Oncology is the branch of medicine that deals with the diagnosis and treatment of cancer. It includes medical oncology (the use of chemotherapy, hormone therapy, and other drugs to treat cancer), radiation oncology (the use of radiation therapy to treat cancer), and surgical oncology (the use of surgery and other procedures to treat cancer).
Medical oncologists are doctors who diagnose, assess, treat and manage patients with cancers (malignant tumours) and conduct translational research (ie research that has practical applications).
Medical oncologists aim to provide the best possible outcome for cancer patients, whether that is cure, or palliation and prolongation of good quality life. They also provide counselling for patients and their families. Clinical research is an important feature of their role. Clinical care, clinical trials, laboratory and translational cancer research form an integral part of the training. They are trained to work as part of a multidisciplinary team, able to advise on all aspects of treatment including surgery and radiotherapy as well as having the skills to administer systemic therapies.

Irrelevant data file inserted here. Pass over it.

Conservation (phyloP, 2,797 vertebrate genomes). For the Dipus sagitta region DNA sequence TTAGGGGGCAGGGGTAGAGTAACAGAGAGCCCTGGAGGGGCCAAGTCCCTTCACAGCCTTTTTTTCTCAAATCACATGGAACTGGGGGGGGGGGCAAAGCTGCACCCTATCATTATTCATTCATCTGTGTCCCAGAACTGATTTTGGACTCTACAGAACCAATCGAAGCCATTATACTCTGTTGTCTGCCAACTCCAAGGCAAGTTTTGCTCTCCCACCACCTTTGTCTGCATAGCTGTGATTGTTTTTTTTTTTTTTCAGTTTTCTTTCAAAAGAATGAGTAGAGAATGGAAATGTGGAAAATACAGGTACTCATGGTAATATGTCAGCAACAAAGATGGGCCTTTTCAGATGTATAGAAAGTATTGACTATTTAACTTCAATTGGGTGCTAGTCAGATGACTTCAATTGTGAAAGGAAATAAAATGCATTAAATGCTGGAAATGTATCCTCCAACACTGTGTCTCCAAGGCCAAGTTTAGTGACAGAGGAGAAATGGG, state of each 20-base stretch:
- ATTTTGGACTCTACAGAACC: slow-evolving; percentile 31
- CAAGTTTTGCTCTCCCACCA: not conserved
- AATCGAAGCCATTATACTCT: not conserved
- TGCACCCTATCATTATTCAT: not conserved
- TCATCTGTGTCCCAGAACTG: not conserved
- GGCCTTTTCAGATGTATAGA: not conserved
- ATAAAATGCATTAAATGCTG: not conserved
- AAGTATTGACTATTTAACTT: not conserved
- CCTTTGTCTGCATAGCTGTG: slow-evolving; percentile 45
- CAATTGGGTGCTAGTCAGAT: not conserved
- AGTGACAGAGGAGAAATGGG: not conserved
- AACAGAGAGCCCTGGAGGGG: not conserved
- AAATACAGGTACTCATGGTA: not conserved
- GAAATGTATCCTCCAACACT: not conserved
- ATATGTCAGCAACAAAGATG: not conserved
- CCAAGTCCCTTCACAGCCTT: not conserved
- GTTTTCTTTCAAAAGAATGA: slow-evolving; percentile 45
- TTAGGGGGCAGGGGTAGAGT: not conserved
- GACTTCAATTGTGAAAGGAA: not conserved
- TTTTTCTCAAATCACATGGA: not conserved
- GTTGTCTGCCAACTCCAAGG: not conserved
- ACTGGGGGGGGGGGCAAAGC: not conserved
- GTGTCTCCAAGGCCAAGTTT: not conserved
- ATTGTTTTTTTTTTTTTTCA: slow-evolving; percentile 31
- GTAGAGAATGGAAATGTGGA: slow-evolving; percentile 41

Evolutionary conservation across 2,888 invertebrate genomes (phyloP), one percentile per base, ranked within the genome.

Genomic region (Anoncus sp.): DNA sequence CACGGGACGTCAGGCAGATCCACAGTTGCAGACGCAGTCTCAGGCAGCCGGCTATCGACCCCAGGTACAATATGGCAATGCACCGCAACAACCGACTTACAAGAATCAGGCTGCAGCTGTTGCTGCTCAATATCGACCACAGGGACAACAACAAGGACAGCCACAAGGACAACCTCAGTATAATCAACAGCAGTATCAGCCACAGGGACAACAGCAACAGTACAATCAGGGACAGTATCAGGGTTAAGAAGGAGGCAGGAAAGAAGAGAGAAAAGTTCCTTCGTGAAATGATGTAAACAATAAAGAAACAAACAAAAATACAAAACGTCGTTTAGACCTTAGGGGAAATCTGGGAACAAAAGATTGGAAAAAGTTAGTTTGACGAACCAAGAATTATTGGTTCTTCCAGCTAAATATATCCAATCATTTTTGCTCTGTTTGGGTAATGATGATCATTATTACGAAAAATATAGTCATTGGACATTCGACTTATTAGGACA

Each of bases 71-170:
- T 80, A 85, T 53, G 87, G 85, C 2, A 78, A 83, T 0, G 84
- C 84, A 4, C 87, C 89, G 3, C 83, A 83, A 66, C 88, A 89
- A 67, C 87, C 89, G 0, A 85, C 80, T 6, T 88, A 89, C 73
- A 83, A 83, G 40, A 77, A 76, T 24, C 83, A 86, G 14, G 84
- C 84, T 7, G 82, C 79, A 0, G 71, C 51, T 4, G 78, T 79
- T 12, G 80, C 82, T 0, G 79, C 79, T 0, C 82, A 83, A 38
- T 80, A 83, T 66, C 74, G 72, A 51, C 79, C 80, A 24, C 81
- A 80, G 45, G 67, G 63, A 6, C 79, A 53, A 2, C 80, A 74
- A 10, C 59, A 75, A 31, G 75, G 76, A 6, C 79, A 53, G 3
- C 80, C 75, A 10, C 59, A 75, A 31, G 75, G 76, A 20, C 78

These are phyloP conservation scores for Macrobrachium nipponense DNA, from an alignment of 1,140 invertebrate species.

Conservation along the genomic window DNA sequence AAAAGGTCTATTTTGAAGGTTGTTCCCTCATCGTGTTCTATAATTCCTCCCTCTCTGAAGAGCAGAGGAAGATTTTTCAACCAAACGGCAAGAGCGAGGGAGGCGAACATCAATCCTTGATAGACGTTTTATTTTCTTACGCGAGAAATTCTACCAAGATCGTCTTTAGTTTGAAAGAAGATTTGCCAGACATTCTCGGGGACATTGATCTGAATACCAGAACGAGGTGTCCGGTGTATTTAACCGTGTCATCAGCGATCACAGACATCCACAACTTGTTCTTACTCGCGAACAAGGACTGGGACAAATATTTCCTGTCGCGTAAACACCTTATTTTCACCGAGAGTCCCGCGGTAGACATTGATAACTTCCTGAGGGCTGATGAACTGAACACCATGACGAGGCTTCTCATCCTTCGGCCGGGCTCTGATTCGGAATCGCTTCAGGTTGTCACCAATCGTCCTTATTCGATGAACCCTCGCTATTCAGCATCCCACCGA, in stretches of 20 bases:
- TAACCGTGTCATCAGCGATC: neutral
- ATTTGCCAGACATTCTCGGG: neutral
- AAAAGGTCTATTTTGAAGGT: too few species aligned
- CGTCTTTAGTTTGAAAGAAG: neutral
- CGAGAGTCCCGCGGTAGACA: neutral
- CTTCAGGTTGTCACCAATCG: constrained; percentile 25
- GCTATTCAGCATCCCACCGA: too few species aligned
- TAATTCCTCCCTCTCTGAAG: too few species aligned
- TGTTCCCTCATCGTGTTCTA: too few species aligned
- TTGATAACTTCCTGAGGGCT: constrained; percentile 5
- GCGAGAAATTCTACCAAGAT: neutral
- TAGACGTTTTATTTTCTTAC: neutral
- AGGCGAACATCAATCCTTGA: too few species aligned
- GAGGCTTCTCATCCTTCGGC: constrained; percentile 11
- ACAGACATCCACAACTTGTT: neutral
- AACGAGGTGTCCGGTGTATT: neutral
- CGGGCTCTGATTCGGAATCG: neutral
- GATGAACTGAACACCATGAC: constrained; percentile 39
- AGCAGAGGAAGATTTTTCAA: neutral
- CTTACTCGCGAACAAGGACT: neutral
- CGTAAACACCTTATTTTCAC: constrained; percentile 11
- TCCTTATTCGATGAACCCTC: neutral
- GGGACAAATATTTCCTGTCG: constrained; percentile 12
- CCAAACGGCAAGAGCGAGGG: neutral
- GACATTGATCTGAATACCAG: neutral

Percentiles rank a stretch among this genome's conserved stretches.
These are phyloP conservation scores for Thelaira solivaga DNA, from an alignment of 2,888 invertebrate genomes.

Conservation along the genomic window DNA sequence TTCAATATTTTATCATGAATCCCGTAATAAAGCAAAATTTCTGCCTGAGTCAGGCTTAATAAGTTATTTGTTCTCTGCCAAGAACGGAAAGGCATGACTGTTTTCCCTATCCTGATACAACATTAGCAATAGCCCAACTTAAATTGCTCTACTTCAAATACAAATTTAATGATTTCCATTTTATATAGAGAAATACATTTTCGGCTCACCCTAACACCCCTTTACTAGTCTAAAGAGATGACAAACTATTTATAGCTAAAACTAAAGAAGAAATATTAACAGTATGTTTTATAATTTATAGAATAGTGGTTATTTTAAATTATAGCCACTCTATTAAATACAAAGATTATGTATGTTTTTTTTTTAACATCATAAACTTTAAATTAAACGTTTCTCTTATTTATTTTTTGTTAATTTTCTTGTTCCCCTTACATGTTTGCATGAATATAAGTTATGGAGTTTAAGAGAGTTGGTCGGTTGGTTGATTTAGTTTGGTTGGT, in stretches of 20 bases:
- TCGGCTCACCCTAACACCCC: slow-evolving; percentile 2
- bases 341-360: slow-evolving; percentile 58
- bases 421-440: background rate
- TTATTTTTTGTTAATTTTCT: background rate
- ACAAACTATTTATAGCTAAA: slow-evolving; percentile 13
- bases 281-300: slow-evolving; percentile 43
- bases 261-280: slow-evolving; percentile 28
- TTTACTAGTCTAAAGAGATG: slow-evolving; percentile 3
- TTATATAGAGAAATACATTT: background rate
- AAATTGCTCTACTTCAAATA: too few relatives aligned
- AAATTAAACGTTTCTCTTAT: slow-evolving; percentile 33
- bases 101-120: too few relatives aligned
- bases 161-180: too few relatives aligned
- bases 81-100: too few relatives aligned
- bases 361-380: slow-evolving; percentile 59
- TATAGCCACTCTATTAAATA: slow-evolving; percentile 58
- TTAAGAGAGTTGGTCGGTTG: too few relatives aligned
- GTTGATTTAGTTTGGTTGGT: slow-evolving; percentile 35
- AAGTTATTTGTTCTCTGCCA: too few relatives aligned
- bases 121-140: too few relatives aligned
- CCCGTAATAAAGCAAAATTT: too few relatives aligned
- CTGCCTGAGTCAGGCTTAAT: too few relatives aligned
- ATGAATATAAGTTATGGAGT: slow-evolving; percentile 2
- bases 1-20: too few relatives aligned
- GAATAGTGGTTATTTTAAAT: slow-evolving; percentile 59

Their work role includes:
Medical oncologists treat conditions such as:
If a person is diagnosed with cancer, or is suspected to have cancer, a GP may provide a referral to an oncologist. A biopsy (tissue sample) will be taken and examined by a pathologist. If it is found to be cancerous, a series of diagnostic tests and scans may be done to determine the size of the cancer and to find out whether it has spread.
Oncologists work as a team to recommend a course of treatment for individual patients.